Every glorious issue of World Literature Today is an argument for print! There is simply no way to duplicate the experience as cyber reading. This is not to say that you might not want to try “Zinio,” the virtual magazine-reading option for WLT. But, for my money (and it’s only $4.95 on the newsstand!) there is no way it could duplicate the feel of the glossy paper, the vibrancy of the large and small format color and black and white photos, the clarity of the illustrations (maps), or the smartly designed pages. This issue’s special section is on India, and the gorgeous, beautifully reproduced full-color, full-bleed photograph that opens the section, “Girl in Red Slippers by the Blue Door,” the work of guest editor and poet Sudeep Sen of New Dehli, is hard to picture on a small screen.
In this issue, as in every issue of WLT, you will be introduced to writers from around the world whose work you probably do not know (Austrian poet Clemens Setz; South African fiction and film writer, Rayda Jacobs; Californian Benjamin Bac Sierra; Nigerian fiction writer Sefi Atta; along with many of the writers of India in the special section); and you will learn something you might never have otherwise known about writers who may already be familiar, as in Dina Assouline Stillman’s essay about Aharon Applefeld.
The section on Modern Indian Literature includes the work of 20 writers, some already well known to American audiences and many of whom have studied in and/or now teach in the US (Chitra Banerjee Divakaruni, Ravi Shankar, Vijay Seshadri, Vikram Seth, Meena Alexander), and others likely new to almost every read of WLT (Sunny Singh, Arundhathi Subramaniam, Samaresh Basu). Poetry is especially well represented here. Sen has done a fine job with both the poetry and the prose, presenting a range of styles, tones, and preoccupations.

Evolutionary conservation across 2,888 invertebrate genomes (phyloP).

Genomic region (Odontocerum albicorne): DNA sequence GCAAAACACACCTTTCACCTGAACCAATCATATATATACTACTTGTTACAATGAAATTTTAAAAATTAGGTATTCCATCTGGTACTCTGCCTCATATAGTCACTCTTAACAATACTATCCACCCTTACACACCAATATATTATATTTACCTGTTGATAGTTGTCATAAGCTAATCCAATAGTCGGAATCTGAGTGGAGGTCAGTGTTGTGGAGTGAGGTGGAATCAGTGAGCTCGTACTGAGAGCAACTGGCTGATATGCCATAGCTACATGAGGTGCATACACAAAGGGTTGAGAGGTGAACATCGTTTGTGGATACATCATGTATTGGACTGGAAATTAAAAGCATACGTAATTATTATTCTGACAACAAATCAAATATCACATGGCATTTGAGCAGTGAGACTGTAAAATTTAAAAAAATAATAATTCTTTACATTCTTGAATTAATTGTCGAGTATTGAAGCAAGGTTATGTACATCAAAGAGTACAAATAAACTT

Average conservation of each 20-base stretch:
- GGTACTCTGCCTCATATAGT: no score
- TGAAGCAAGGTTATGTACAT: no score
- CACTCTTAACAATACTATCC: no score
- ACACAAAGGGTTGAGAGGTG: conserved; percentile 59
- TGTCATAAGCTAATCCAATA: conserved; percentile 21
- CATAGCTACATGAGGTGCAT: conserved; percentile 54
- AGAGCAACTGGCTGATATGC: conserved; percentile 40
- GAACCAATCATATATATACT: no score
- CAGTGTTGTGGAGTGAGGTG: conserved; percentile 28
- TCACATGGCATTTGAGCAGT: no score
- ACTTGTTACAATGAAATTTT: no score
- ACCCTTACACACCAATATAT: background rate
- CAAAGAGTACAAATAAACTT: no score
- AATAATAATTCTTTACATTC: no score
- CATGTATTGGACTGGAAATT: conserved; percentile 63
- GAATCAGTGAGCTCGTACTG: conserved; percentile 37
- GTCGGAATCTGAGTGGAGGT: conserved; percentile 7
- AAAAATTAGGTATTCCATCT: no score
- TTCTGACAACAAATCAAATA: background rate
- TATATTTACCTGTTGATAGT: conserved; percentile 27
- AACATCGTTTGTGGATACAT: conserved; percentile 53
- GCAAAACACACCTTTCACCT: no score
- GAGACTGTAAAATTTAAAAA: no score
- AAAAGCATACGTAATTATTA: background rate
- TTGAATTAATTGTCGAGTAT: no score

As always, WLT offers up an appealing mix of original works of poetry and prose, interviews, reviews, and “notebook” introductions to new works from around the world. While it is not ostensibly about poetry, Mangalesh Dabral, a Hindi poet based in Delhi (translated here by Sen), reminds me of literature’s power and of this magazine’s value in his poem “Touch”: “Go inward feel the moist spot touch / See if it still remains there or not in these ruthless times.”